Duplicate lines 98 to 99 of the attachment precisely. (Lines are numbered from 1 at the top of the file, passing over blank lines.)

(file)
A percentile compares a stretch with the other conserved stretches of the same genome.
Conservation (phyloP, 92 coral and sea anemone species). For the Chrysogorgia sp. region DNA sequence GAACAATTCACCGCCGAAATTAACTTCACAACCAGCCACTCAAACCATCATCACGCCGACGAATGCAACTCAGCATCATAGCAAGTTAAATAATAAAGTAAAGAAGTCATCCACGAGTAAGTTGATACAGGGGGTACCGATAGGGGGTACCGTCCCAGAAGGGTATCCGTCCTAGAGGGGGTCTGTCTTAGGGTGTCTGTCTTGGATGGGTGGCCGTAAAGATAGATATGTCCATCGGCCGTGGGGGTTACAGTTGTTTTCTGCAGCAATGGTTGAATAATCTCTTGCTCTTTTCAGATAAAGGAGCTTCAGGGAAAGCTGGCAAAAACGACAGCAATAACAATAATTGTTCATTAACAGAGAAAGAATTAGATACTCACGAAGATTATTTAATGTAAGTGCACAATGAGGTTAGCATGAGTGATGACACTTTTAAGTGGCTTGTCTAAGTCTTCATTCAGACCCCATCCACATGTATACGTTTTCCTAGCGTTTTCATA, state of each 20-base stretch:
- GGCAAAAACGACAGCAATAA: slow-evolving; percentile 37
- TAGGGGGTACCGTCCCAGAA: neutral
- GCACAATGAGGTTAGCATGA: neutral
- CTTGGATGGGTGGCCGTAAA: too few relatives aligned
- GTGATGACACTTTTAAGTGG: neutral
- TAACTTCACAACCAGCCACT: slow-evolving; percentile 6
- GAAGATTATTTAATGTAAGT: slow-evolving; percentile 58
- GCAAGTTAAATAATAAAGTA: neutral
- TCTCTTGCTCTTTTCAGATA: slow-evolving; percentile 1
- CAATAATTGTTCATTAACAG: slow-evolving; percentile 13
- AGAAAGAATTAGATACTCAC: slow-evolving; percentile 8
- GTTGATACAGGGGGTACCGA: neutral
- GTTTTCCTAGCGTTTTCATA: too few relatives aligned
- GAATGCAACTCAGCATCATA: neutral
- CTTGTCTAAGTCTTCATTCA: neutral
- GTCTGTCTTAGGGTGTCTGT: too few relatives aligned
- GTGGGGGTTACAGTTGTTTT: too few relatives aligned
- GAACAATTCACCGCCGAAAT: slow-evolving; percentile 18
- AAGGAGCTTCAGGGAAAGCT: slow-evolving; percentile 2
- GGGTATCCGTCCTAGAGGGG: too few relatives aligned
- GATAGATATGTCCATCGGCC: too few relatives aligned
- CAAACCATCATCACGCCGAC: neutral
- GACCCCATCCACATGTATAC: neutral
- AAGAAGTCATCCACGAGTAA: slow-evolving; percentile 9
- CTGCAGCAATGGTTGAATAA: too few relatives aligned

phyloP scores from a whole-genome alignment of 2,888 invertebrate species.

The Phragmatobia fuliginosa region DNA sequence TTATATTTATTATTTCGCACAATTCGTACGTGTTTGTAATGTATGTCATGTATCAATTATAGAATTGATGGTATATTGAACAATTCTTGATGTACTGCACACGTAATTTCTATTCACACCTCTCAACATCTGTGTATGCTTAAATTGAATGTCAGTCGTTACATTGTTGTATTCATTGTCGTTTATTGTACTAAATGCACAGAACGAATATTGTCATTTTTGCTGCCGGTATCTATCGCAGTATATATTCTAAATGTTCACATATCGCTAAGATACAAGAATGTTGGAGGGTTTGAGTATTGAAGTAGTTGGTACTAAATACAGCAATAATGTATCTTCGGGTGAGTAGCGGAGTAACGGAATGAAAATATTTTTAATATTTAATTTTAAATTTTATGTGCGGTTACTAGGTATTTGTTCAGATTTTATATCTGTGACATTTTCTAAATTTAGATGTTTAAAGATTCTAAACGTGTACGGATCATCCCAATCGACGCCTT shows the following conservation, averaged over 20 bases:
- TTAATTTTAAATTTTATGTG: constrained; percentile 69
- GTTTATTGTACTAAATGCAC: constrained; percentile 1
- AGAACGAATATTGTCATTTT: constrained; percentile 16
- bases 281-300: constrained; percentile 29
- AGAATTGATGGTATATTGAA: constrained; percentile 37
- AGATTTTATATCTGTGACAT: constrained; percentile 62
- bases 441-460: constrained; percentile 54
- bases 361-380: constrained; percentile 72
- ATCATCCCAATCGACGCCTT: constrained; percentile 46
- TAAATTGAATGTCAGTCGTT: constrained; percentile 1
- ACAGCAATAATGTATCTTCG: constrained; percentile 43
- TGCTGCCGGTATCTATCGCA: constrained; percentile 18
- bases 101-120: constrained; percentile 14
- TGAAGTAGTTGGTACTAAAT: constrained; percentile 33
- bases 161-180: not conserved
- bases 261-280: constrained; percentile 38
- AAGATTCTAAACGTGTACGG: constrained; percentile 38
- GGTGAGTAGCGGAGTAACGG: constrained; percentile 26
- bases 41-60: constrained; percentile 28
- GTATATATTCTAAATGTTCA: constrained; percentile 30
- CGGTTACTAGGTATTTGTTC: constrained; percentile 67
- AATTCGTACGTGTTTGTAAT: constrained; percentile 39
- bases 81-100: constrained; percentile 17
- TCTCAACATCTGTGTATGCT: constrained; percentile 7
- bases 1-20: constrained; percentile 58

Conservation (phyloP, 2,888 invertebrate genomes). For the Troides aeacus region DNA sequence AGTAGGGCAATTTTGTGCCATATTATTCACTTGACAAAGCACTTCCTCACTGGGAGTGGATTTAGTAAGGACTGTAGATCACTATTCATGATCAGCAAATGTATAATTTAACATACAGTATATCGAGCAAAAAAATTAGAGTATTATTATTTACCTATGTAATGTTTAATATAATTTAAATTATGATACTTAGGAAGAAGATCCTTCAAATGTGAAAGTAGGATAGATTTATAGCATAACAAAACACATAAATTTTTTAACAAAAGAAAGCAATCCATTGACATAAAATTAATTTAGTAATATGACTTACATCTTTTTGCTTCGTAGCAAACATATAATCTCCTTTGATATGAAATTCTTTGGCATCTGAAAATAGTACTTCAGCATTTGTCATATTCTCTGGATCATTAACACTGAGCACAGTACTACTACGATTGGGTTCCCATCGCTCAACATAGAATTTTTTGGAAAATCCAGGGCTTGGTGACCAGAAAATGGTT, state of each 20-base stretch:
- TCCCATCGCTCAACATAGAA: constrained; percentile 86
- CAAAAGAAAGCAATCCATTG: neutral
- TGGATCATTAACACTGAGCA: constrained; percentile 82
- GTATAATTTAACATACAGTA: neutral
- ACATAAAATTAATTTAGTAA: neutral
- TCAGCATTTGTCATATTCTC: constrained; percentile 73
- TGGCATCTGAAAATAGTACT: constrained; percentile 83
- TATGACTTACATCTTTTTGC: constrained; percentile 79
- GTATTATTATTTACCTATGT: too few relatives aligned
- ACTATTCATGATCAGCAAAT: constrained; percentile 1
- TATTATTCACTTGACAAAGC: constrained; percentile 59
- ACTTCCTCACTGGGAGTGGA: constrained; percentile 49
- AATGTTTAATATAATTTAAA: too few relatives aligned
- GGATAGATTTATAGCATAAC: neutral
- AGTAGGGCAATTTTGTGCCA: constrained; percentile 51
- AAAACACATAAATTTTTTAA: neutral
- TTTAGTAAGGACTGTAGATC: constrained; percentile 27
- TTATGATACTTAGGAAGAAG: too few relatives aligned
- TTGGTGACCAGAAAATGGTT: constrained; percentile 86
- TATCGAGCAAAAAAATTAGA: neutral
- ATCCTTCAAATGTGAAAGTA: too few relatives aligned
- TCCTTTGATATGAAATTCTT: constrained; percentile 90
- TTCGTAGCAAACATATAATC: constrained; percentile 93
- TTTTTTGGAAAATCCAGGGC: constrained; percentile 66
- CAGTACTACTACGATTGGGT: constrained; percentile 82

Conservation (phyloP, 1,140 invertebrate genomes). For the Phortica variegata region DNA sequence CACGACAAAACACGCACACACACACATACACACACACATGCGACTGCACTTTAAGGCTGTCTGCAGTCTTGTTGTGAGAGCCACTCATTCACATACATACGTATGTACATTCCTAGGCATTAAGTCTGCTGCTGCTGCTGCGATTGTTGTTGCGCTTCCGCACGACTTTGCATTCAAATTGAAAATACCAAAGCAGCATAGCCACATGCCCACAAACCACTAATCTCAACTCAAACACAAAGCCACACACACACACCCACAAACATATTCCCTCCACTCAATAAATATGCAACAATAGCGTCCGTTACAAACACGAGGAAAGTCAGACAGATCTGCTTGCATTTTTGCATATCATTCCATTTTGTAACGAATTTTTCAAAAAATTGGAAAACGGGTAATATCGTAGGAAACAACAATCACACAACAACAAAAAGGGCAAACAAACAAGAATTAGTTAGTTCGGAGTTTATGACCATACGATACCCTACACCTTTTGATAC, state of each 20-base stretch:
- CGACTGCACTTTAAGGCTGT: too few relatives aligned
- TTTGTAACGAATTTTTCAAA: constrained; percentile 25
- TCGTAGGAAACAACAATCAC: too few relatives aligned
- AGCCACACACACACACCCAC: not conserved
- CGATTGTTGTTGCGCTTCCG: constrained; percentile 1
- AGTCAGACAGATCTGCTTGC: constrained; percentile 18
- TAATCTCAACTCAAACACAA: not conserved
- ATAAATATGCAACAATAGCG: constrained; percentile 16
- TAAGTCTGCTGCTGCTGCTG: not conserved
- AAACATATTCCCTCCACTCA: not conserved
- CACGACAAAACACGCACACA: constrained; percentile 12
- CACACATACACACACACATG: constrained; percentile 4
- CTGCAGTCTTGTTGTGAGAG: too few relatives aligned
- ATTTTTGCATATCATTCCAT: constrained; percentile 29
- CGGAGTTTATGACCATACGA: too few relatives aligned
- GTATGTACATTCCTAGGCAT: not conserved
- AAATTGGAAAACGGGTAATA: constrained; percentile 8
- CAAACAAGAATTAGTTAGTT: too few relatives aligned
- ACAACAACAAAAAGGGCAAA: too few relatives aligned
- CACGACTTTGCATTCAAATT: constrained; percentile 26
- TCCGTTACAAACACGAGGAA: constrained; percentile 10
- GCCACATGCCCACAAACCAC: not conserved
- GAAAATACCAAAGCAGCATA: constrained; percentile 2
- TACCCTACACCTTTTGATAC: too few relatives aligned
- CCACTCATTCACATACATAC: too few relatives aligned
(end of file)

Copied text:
- AAATTGGAAAACGGGTAATA: constrained; percentile 8
- CAAACAAGAATTAGTTAGTT: too few relatives aligned